NEW YORK (GenomeWeb) – By systematically introducing mutations into the BRCA1 gene, researchers have sought to better classify which variants are likely to be pathogenic or benign.
BRCA1 is one of the best-studied genes, but the impact of its numerous variants on breast and ovarian cancer risk remains unclear. Such variants of uncertain significance (VUS) limit the clinical utility of a patient's data, said the authors of the new study.
"Frequently women are being tested for BRCA1 mutations because they have a family history of breast or ovarian cancer," paper co-author Lea Starita from the University of Washington said in a statement. "To be told that they have a genetic variant in this cancer-predisposing gene, but that the doctor doesn't know what it means, does not reduce their stress or their anxiety."
Using saturation genome editing, she and her colleagues tested how changes to 13 exons in the BRCA1 gene affected cells' abilities to grow in culture and see whether those alterations affect gene function. As they reported in Nature today, the variants determined by the researchers to be functional highly corresponded with what has been reported in the ClinVar database.
The researchers focused their saturation editing on the 13 BRCA1 exons that encode the RING and BRCT domains, which play a key role in the tumor suppressor function of BRCA1. They also used human haploid HAP1 cell line for their analysis, as BRCA1 is an essential gene for that line.
They designed a CRISPR/Cas9 approach to alter each nucleotide within those exons to all possible mutations — making a total of about 4,000 individual mutations — and let the cells to grow for 11 days. After that, they collected genomic DNA for analysis and used the frequency of the SNVs to gauge whether the induced variant was functional or not.
For each SNV, the researchers generated function scores based on that frequency. Those scores then indicated if the variant had no affect on BRCA1 function, if it did and led to cell death, or had an intermediate effect.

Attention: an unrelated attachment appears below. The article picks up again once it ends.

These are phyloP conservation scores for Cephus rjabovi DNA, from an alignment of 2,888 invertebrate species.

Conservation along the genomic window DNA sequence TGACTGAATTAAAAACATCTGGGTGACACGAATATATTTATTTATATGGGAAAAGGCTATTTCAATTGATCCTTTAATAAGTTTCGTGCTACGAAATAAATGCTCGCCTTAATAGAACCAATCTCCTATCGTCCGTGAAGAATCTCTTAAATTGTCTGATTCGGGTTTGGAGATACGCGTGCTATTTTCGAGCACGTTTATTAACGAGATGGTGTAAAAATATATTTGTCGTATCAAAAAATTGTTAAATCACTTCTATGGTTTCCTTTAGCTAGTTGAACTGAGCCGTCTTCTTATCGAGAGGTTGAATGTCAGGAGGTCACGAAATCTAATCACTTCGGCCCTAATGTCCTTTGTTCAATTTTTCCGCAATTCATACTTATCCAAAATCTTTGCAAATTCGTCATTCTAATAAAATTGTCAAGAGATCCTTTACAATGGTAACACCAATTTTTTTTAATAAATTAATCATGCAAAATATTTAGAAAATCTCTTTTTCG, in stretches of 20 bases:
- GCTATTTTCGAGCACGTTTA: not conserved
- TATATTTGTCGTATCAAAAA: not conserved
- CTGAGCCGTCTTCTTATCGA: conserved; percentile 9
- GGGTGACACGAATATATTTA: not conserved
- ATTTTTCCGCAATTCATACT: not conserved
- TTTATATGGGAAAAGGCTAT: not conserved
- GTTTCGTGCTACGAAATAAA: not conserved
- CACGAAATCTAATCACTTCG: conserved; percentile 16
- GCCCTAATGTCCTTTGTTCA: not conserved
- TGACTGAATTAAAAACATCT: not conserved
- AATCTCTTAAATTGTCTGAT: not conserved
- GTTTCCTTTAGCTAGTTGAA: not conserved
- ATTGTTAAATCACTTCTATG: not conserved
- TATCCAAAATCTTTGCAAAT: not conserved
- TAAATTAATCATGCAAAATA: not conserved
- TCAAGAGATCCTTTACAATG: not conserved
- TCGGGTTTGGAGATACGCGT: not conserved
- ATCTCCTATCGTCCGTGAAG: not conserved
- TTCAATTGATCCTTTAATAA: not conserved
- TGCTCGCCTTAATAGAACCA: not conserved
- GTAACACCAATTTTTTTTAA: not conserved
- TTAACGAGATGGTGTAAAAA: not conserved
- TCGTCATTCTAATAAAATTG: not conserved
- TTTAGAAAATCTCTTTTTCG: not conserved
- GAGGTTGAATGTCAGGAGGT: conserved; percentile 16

The SNVs largely fell in a bimodal distribution, with 72.5 percent being functional, 21.1 percent non-functional, and 6.4 percent intermediate.
These function scores largely agreed with how variants were interpreted in the ClinVar database. For 169 SNVs considered pathogenic by ClinVar, 162 were also considered non-functional by the researchers' analysis. Similarly, for 22 SNV considered benign by ClinVar, the researchers deemed 20 functional. This showed a sensitivity of 96.7 percent at 98.2 percent specificity.
These scores likewise agreed with allele frequencies in other databases and with computational metrics. They also corresponded with other assays of BRCA1 function, including a similar assay performed by the same team that relies on an homology-directed repair (HDR) reporter cell line that also came out today in the American Journal of Human Genetics. Functional BRCA1 is needed for HDR.
In that paper, the UW team made 1,056 amino acid substitutions in the first 192 residues of BRCA1 — a stretch that includes the RING domain. The multiplex reporter assay, based on one developed by the Jasin lab, uses green fluorescent protein to indicate whether HDR is still functional in the mutated HeLa cells. The two approaches, the researchers said, differed by 4 percent, which they said could reflect the biology of the two assays.
For their saturation editing study, the researchers also performed targeted RNA sequencing of transcripts obtained from edited cells. They generated RNA scores to indicate the expression consequences of the SNVs. They reported that 89 percent of non-functional missense SNVs didn't greatly reduce RNA levels, which they said indicated that their effects instead occur at the protein level.
Starita and her colleagues argued that these scores could help classify BRCA1 variants. "Our hope is that this database will continue to grow and will become a central point for guiding the interpretation of actionable variants as they are first observed in women," she said.
In an accompanying commentary in Nature, the National Cancer Institute's Stephen Chanock called the work "innovative."
The researchers' approach represents a potential "game-changer" for assessing VUS, he wrote, adding that additional clinical data is needed to validate the UW team's findings and that it must be determined how to best incorporate such data into variant classification.
The UW researchers plan to extend their analysis to encompass the full BRCA1 gene.